July 26, 2018

We reached the Axial vent site in the morning and JASON was ready to be underwater. JASON had a crawler attached to it on its way down that was going to be placed on the mooring cable on which it goes up and down. There was another, an old crawler on the cable which was to be replaced and brought back up once the new one was installed.

But the weight of the crawler needed to be balanced because JASON was leaning far too forward. Unfortunately, this was realized only after JASON went in water. They recovered it and added more weight on to the vehicle to balance the crawler. In fact, they ended up doing this one more time because the first added weight didn’t work out as well. Eventually, JASON began its descent.
It was cool to watch JASON in action and all of its manipulators were moving around like how the show in movies. I was extremely fascinated by it. By the end of my shift, the new mooring was on cable.

Towards the evening we did a CTD cast and collected samples for oxygen, DIC, salinity, chlorophyll, and nutrients. This took during the watch at night shift.

July 25, 2018

After the end of my JASON shift, going to sleep was very difficult. I shuffled around in bed listening to a podcast for a long time. When I woke up, the podcast was already on the third episode from where I had started, and it was almost lunch time.

Today we were going to transit for the most part. The next station was axial seamount. I knew this was going to happen but now that it is going to happen so soon, it seems unreal. Growing up, I wanted to be so many different things and wanted to travel so many different places. But, being at axial seamount as an oceanographer was never one of them.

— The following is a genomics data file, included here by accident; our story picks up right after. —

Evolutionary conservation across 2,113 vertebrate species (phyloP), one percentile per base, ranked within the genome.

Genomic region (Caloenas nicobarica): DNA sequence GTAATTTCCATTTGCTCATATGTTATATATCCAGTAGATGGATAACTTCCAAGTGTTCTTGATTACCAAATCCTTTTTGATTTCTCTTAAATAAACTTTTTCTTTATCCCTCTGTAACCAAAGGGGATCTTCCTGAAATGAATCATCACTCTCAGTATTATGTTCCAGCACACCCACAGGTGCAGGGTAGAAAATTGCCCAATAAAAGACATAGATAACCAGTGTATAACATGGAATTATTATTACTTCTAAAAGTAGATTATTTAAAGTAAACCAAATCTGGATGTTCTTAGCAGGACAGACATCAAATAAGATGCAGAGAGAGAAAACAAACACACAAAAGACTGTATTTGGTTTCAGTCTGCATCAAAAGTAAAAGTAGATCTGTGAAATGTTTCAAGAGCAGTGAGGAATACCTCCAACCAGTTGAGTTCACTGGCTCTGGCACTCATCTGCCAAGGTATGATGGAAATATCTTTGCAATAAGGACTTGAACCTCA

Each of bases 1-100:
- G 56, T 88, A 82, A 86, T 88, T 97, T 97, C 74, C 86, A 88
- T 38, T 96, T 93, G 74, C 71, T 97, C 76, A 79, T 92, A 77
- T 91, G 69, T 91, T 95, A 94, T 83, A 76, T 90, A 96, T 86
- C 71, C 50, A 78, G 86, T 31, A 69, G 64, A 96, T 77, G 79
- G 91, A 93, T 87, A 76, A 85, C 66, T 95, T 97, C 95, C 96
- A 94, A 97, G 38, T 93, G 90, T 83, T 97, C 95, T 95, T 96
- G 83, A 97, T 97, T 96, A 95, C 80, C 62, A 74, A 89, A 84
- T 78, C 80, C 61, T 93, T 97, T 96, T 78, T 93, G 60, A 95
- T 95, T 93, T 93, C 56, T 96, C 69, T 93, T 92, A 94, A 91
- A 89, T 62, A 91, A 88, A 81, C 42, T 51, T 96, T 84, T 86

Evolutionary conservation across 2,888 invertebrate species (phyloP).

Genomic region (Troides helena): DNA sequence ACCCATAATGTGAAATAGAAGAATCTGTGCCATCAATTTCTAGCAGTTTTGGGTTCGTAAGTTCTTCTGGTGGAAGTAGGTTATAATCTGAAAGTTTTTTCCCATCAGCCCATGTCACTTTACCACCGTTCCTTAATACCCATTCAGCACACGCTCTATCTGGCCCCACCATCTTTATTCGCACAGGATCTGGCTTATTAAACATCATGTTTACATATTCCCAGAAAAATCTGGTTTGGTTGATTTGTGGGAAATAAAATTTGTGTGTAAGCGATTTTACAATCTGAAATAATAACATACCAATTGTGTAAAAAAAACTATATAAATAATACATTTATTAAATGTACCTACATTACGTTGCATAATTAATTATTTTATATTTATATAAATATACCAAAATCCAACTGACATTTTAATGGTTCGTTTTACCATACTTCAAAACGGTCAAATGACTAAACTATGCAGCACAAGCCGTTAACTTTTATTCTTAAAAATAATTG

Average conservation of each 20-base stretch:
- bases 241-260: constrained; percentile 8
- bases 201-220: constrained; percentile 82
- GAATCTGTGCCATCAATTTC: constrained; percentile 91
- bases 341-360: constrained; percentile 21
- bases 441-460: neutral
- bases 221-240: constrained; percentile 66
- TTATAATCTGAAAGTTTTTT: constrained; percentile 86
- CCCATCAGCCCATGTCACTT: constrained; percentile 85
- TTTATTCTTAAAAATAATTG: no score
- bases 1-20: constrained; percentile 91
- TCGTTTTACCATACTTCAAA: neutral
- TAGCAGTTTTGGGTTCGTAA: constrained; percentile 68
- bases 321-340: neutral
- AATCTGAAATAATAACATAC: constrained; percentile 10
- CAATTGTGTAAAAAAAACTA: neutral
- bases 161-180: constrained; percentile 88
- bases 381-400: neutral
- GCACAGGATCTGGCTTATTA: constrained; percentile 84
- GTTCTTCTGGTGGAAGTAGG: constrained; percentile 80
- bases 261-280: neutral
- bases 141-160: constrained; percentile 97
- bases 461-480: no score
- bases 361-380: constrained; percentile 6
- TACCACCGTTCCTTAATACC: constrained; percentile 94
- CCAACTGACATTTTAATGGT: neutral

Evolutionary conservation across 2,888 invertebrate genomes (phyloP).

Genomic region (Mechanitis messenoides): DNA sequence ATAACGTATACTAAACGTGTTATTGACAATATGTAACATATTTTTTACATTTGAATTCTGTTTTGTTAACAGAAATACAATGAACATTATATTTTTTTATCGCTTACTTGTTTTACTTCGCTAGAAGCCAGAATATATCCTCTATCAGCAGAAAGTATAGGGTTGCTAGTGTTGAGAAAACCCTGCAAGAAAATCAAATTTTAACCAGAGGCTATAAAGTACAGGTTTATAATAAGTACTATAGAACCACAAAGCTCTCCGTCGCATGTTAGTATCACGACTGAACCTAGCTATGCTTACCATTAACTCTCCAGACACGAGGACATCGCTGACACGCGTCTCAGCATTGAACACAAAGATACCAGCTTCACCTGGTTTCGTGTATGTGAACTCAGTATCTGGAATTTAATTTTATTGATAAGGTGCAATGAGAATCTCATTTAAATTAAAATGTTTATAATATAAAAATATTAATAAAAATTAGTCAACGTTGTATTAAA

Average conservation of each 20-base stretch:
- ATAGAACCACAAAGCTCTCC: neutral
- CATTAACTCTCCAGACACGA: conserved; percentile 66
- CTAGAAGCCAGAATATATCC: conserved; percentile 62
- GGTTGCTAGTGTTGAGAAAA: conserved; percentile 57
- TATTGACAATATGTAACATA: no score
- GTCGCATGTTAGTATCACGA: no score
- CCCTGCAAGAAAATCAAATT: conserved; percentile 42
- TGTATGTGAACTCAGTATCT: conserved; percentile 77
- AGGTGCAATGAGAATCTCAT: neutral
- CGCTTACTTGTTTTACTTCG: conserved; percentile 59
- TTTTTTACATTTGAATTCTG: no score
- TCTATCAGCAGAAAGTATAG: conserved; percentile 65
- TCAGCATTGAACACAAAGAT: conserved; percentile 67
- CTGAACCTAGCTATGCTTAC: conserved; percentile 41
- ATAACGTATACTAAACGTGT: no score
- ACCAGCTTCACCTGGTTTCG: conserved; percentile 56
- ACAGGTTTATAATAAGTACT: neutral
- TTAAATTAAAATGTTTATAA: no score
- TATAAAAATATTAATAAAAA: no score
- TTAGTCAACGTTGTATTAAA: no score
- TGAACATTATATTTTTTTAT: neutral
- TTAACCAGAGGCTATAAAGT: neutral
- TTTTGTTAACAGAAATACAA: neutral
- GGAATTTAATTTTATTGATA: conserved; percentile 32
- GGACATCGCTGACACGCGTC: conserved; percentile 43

Before we were transiting, we did a CTD cast to a depth of about 3000m. We sampled for oxygen, salts, DIC, chlorophyll and nutrients. The oxygen samples needed to be titrated and we did that for couple hours after the cast. There was a blue whale alert from the bridge which got us all excited and we were very quick to abandon all the ongoing work with titrations and run up to the hangar. After a long wait, we had nothing but several many whale watching stories and no whales were spotted from the hangar.
The day ended with some TV, card games and late night snacks as usual.

July 24, 2018

Today started with the calendar and the time table saying that my night shift had nothing going on. The day got better with the opportunity to help out with some deck ops. One of the techs, Nick, let me work alongside him with mooring cable.

A JASON dive was scheduled at 1530, so I was ready to give JASON at least a lift off, but it got delayed by an hour and I missed it. The JASON dive was planned to connect the new mooring cable. After a 2900 m descent, it turned out that the cable was just short enough for the operation to not succeed. So that meant, the next JASON dive was at my night shift. I finally had a JASON dive planned on my shift. I saw whole lot of animals on the way down. I was very excited about this. A squid hitched a ride on JASON on way down, a shark popped up no one of the cameras and plenty of jellies and various other invertebrates. At about 0400, JASON was still descending but I had to leave. The shift ended with some really great music that one of the JASON crew members put on.

July 23, 2018

For the most part, the night shift (000-0400 hrs) has been lull with complete lack of activity. So, I do get to sleep on a normal sleep schedule, but that means my chances of encountering a JASON dive on my shift are cut to half. On the other hand, I get to just ask many question on deck to the people who are working with JASON between dives and deck operators. I have learnt the signs to communicate with the winch house for releasing and drawing cables at different speeds and holding it steady. On my last cruise (RV Ronald Brown), most of my work involved indoors in the computer lab. So, it’s different experience to work deck ops.

We did a net tow that day. Even though I wasn’t on watch, no one was willing to get soaked in the water splashing from the nets. So, I dressed up in all the weather proof gear, looking like popular yellow cartoon character from some movie, and worked with the net. It was a while after my NOAA cruise in the Indian Ocean. And my first realization was how cold the water here was. I had forgotten about it. But I was dressed and ready to go. So, I took one for the science. One other student helped me as well.